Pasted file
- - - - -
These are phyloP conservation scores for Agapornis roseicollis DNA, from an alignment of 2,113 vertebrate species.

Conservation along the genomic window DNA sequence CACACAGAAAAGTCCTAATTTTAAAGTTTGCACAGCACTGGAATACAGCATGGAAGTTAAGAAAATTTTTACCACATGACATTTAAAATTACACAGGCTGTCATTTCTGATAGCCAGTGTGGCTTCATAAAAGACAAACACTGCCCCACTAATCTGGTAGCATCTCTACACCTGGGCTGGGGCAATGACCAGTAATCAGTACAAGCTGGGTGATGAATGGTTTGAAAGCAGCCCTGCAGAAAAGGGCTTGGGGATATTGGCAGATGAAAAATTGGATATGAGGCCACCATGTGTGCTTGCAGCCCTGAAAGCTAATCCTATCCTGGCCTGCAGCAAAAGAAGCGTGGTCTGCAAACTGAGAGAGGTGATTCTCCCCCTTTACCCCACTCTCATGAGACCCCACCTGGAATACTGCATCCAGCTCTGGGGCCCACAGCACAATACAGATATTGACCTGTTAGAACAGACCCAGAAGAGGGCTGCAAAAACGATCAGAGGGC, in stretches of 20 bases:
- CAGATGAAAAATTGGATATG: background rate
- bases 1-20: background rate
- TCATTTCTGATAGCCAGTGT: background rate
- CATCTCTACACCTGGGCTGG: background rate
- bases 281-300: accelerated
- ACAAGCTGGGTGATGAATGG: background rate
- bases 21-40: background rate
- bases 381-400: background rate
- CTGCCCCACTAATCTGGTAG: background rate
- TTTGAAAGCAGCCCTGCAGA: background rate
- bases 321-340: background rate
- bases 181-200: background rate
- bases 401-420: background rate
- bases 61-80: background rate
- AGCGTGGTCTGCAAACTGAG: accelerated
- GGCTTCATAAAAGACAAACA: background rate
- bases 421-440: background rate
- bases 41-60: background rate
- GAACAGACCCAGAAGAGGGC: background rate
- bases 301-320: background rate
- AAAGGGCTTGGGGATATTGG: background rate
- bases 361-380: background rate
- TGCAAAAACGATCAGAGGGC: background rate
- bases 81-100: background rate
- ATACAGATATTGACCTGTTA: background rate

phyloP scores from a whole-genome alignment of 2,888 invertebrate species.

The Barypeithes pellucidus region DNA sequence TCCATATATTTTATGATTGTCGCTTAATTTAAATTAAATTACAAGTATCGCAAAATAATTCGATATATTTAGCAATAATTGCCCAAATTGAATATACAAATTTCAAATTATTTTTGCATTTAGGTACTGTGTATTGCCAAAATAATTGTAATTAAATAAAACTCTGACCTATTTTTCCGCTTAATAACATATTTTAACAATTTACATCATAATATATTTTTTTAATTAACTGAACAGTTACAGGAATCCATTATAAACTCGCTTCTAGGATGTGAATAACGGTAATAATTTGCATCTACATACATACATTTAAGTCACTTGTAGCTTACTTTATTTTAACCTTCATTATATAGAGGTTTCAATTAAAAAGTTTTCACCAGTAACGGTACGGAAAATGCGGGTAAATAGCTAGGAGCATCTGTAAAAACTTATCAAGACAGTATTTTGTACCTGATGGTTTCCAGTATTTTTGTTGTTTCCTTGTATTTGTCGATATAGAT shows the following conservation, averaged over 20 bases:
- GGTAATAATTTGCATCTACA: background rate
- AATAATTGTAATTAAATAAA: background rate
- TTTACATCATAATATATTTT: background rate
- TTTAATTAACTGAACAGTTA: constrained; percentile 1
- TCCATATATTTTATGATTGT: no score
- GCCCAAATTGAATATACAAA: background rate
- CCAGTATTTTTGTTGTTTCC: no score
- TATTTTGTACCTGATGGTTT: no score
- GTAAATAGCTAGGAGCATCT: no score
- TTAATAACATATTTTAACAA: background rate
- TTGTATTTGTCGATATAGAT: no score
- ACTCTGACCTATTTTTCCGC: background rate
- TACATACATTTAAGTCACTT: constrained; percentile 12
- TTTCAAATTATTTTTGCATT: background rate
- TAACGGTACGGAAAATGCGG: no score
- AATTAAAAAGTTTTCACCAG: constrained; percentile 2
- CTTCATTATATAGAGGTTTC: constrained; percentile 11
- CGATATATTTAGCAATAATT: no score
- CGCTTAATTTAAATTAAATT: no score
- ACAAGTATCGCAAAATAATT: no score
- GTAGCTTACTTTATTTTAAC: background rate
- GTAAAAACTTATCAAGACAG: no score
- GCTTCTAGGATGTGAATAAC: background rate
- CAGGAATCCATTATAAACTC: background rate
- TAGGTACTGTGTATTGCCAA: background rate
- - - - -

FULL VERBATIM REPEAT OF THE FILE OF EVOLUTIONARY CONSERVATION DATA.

These are phyloP conservation scores for Agapornis roseicollis DNA, from an alignment of 2,113 vertebrate species.

Conservation along the genomic window DNA sequence CACACAGAAAAGTCCTAATTTTAAAGTTTGCACAGCACTGGAATACAGCATGGAAGTTAAGAAAATTTTTACCACATGACATTTAAAATTACACAGGCTGTCATTTCTGATAGCCAGTGTGGCTTCATAAAAGACAAACACTGCCCCACTAATCTGGTAGCATCTCTACACCTGGGCTGGGGCAATGACCAGTAATCAGTACAAGCTGGGTGATGAATGGTTTGAAAGCAGCCCTGCAGAAAAGGGCTTGGGGATATTGGCAGATGAAAAATTGGATATGAGGCCACCATGTGTGCTTGCAGCCCTGAAAGCTAATCCTATCCTGGCCTGCAGCAAAAGAAGCGTGGTCTGCAAACTGAGAGAGGTGATTCTCCCCCTTTACCCCACTCTCATGAGACCCCACCTGGAATACTGCATCCAGCTCTGGGGCCCACAGCACAATACAGATATTGACCTGTTAGAACAGACCCAGAAGAGGGCTGCAAAAACGATCAGAGGGC, in stretches of 20 bases:
- CAGATGAAAAATTGGATATG: background rate
- bases 1-20: background rate
- TCATTTCTGATAGCCAGTGT: background rate
- CATCTCTACACCTGGGCTGG: background rate
- bases 281-300: accelerated
- ACAAGCTGGGTGATGAATGG: background rate
- bases 21-40: background rate
- bases 381-400: background rate
- CTGCCCCACTAATCTGGTAG: background rate
- TTTGAAAGCAGCCCTGCAGA: background rate
- bases 321-340: background rate
- bases 181-200: background rate
- bases 401-420: background rate
- bases 61-80: background rate
- AGCGTGGTCTGCAAACTGAG: accelerated
- GGCTTCATAAAAGACAAACA: background rate
- bases 421-440: background rate
- bases 41-60: background rate
- GAACAGACCCAGAAGAGGGC: background rate
- bases 301-320: background rate
- AAAGGGCTTGGGGATATTGG: background rate
- bases 361-380: background rate
- TGCAAAAACGATCAGAGGGC: background rate
- bases 81-100: background rate
- ATACAGATATTGACCTGTTA: background rate

phyloP scores from a whole-genome alignment of 2,888 invertebrate species.

The Barypeithes pellucidus region DNA sequence TCCATATATTTTATGATTGTCGCTTAATTTAAATTAAATTACAAGTATCGCAAAATAATTCGATATATTTAGCAATAATTGCCCAAATTGAATATACAAATTTCAAATTATTTTTGCATTTAGGTACTGTGTATTGCCAAAATAATTGTAATTAAATAAAACTCTGACCTATTTTTCCGCTTAATAACATATTTTAACAATTTACATCATAATATATTTTTTTAATTAACTGAACAGTTACAGGAATCCATTATAAACTCGCTTCTAGGATGTGAATAACGGTAATAATTTGCATCTACATACATACATTTAAGTCACTTGTAGCTTACTTTATTTTAACCTTCATTATATAGAGGTTTCAATTAAAAAGTTTTCACCAGTAACGGTACGGAAAATGCGGGTAAATAGCTAGGAGCATCTGTAAAAACTTATCAAGACAGTATTTTGTACCTGATGGTTTCCAGTATTTTTGTTGTTTCCTTGTATTTGTCGATATAGAT shows the following conservation, averaged over 20 bases:
- GGTAATAATTTGCATCTACA: background rate
- AATAATTGTAATTAAATAAA: background rate
- TTTACATCATAATATATTTT: background rate
- TTTAATTAACTGAACAGTTA: constrained; percentile 1
- TCCATATATTTTATGATTGT: no score
- GCCCAAATTGAATATACAAA: background rate
- CCAGTATTTTTGTTGTTTCC: no score
- TATTTTGTACCTGATGGTTT: no score
- GTAAATAGCTAGGAGCATCT: no score
- TTAATAACATATTTTAACAA: background rate
- TTGTATTTGTCGATATAGAT: no score
- ACTCTGACCTATTTTTCCGC: background rate
- TACATACATTTAAGTCACTT: constrained; percentile 12
- TTTCAAATTATTTTTGCATT: background rate
- TAACGGTACGGAAAATGCGG: no score
- AATTAAAAAGTTTTCACCAG: constrained; percentile 2
- CTTCATTATATAGAGGTTTC: constrained; percentile 11
- CGATATATTTAGCAATAATT: no score
- CGCTTAATTTAAATTAAATT: no score
- ACAAGTATCGCAAAATAATT: no score
- GTAGCTTACTTTATTTTAAC: background rate
- GTAAAAACTTATCAAGACAG: no score
- GCTTCTAGGATGTGAATAAC: background rate
- CAGGAATCCATTATAAACTC: background rate
- TAGGTACTGTGTATTGCCAA: background rate